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Pan Qinglin: my Chinese dream brings me back home

Pan Qinglin(潘庆林), is known in China as the ‘nuts’ CPPCC delegate(政协委员),  who advocates resumption of traditional (also called complex) form of Chinese characters (繁体字).

He put forward the ‘notorious’ proposal at the annual political consultative conference in 2009, which immediately jarred mainland China’s cyberspace frequented by younger generations. And the 60-year–old political advisor was thus nicknamed by some acid-tongued internet users ‘Mr. Jia Gu Wen (甲骨文)’; they joked, “if the complex form of Chinese characters (繁体字) could be resumed, then why not Jia Gu Wen—inscriptions on tortoise shells.”

In my view, the avid advocate who has been elected three times CPPCC delegate should be more than some radical guardian of feudal culture.

And my guess was later proved true when I finally met Mr. Pan, a returned overseas Chinese from Japan at his Beijing residence on Chang’an Avenue near Guomao(国贸) last week.

He looked spirited, much younger than his real age, although chronic rhinitis caused by Beijing’s air pollution, as he later complained, had been distressing him since Beijing stepped into winter.

In the spacious living room of a luxury apartment of 200 square meters, with a sunshine balcony facing Chang’an Avenue and a grand piano stood in one corner, Pan sat on sofa quite straight to receive the interview, although occasionally, he had to rub one wing of his nose for more smooth breath.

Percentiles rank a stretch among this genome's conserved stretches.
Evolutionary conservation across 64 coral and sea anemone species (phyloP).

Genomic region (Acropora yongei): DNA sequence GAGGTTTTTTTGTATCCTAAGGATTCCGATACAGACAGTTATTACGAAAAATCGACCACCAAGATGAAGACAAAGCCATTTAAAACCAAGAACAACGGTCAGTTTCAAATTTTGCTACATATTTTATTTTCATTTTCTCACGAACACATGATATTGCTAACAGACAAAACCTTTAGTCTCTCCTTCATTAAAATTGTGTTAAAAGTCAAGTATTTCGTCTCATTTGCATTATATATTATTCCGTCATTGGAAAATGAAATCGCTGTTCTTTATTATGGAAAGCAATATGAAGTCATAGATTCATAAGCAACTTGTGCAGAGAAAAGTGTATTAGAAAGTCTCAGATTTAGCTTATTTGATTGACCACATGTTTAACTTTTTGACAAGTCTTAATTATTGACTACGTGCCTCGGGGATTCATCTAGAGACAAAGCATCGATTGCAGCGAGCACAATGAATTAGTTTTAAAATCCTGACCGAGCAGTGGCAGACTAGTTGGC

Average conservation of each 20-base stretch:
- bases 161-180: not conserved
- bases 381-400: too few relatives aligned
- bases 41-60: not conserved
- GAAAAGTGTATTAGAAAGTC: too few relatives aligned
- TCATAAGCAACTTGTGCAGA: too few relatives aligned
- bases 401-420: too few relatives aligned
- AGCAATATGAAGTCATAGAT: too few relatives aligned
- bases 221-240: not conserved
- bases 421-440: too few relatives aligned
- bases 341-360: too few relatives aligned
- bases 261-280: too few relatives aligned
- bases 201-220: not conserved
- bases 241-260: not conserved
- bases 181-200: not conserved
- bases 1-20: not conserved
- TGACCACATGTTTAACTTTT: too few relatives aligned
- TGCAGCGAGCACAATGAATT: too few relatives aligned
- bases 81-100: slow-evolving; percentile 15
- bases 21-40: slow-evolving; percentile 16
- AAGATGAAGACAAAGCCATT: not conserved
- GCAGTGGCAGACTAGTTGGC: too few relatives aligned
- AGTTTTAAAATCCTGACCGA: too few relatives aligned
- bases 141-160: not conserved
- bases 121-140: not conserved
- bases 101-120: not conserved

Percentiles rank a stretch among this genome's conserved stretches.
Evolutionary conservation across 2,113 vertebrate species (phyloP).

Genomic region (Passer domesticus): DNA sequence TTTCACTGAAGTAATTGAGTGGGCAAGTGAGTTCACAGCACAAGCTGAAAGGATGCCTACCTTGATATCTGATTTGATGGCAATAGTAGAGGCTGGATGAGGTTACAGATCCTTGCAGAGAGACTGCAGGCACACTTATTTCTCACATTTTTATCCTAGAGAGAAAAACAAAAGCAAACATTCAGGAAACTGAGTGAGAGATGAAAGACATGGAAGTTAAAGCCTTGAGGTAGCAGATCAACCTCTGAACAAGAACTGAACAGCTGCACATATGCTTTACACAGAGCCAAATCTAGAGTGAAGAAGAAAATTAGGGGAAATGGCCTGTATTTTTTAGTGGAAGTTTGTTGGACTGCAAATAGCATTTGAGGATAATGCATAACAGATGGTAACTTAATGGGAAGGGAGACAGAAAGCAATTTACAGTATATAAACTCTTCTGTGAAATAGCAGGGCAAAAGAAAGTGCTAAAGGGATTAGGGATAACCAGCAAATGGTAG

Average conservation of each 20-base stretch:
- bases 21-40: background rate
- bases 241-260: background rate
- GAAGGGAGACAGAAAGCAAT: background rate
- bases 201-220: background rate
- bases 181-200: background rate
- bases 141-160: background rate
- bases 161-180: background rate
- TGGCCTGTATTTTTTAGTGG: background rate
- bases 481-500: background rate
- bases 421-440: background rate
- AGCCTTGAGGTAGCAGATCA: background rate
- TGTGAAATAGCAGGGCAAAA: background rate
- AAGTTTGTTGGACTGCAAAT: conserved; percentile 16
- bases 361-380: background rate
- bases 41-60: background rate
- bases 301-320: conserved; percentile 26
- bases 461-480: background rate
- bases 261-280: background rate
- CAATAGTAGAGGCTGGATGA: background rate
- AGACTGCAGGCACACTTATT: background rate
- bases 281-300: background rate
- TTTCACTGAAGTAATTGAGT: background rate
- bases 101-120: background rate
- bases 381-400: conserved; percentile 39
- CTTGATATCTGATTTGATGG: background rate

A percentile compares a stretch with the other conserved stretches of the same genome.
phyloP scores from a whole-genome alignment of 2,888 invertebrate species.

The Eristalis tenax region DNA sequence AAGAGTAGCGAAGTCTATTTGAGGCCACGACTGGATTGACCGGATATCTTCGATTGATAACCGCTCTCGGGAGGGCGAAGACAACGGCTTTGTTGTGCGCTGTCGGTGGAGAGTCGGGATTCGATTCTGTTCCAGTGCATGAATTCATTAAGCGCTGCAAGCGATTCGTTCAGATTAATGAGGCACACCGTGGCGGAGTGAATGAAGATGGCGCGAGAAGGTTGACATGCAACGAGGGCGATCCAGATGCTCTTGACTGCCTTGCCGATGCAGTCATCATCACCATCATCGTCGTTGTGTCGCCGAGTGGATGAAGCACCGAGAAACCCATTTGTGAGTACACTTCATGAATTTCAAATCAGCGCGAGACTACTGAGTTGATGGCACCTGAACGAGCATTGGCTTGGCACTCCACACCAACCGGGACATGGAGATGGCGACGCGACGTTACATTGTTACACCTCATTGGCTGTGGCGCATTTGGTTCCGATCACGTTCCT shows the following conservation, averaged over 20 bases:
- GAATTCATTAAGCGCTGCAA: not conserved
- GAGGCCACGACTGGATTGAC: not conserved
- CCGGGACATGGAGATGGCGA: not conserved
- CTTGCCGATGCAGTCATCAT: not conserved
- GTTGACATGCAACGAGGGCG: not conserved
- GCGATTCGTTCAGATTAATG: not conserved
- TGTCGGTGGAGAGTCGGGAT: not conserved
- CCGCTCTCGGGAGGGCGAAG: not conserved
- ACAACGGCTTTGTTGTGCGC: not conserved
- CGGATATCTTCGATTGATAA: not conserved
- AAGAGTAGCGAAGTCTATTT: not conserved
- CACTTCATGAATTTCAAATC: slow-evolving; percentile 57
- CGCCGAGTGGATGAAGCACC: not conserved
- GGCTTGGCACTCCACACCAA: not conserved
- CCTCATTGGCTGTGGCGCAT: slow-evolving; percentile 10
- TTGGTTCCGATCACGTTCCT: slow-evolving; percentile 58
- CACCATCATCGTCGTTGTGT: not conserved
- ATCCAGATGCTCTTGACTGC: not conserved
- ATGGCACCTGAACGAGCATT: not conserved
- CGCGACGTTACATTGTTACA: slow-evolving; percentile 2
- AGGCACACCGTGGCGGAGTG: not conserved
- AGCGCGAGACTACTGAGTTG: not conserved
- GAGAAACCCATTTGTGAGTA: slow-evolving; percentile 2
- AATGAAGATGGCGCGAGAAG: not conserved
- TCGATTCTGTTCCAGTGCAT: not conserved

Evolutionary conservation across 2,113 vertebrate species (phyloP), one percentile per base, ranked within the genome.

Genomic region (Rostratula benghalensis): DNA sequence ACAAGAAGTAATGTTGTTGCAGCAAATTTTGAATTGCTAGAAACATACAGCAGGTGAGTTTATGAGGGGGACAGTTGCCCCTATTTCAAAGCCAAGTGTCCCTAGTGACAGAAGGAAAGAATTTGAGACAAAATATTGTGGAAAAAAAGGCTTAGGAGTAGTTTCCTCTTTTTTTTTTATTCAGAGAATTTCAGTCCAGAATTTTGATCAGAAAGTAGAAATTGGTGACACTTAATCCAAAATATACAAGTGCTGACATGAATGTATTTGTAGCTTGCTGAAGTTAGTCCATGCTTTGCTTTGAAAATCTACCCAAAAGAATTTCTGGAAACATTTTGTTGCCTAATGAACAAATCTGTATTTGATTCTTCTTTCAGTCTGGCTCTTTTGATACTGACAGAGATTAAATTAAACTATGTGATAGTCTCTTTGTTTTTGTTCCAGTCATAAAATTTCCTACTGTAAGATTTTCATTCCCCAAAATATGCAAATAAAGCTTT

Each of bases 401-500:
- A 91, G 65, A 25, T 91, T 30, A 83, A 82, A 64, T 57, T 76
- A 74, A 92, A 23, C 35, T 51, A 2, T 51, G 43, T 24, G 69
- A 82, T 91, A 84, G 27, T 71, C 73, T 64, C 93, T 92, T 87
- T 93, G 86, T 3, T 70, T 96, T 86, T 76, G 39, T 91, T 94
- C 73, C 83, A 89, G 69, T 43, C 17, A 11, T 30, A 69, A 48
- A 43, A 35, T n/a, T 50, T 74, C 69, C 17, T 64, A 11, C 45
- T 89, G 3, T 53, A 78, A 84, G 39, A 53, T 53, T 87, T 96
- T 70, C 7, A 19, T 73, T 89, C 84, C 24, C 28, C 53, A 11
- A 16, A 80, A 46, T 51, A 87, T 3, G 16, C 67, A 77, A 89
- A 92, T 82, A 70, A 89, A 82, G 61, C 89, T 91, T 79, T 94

“How could it be true love when there is no heart?”

About the seemingly resounding proposal aforementioned, Pan just said, “In my perspective, it’s not just characters with more strokes but a culture that should definitely be carried forward. The traditional form of 爱(love) writes 愛. You see, the simplified 爱 removed the heart (心) from the old愛. How could it be true love when there is no heart?” Hearing him out, I think I could understand his insistence on the proposal to some extent.

Pan went to Japan in 1985 and then married a Japanese lady from a well-off family with his father-in-law being a revered banker. “My wife’s family treats me quite well even though at the time I was just a poor student. Marriage relived me from financial burdens, while like most men who wags to riches, I got confused, lost ambition and my life suddenly seemed aimless,” recalled Pan, confiding it is the encouragements from his wife and parents-in-law that led him onto the path to be a stand-up guy.”

In 1989, together with his Japanese wife, Pan came back to China, and during the past over two decades, he kept travelling to and fro between China and Japan for over 1,200 times. “No one ever breaks the record till now, and I believe at least in this case, I’m entitled to make a comment on Sino-Japan issues,” said Pan.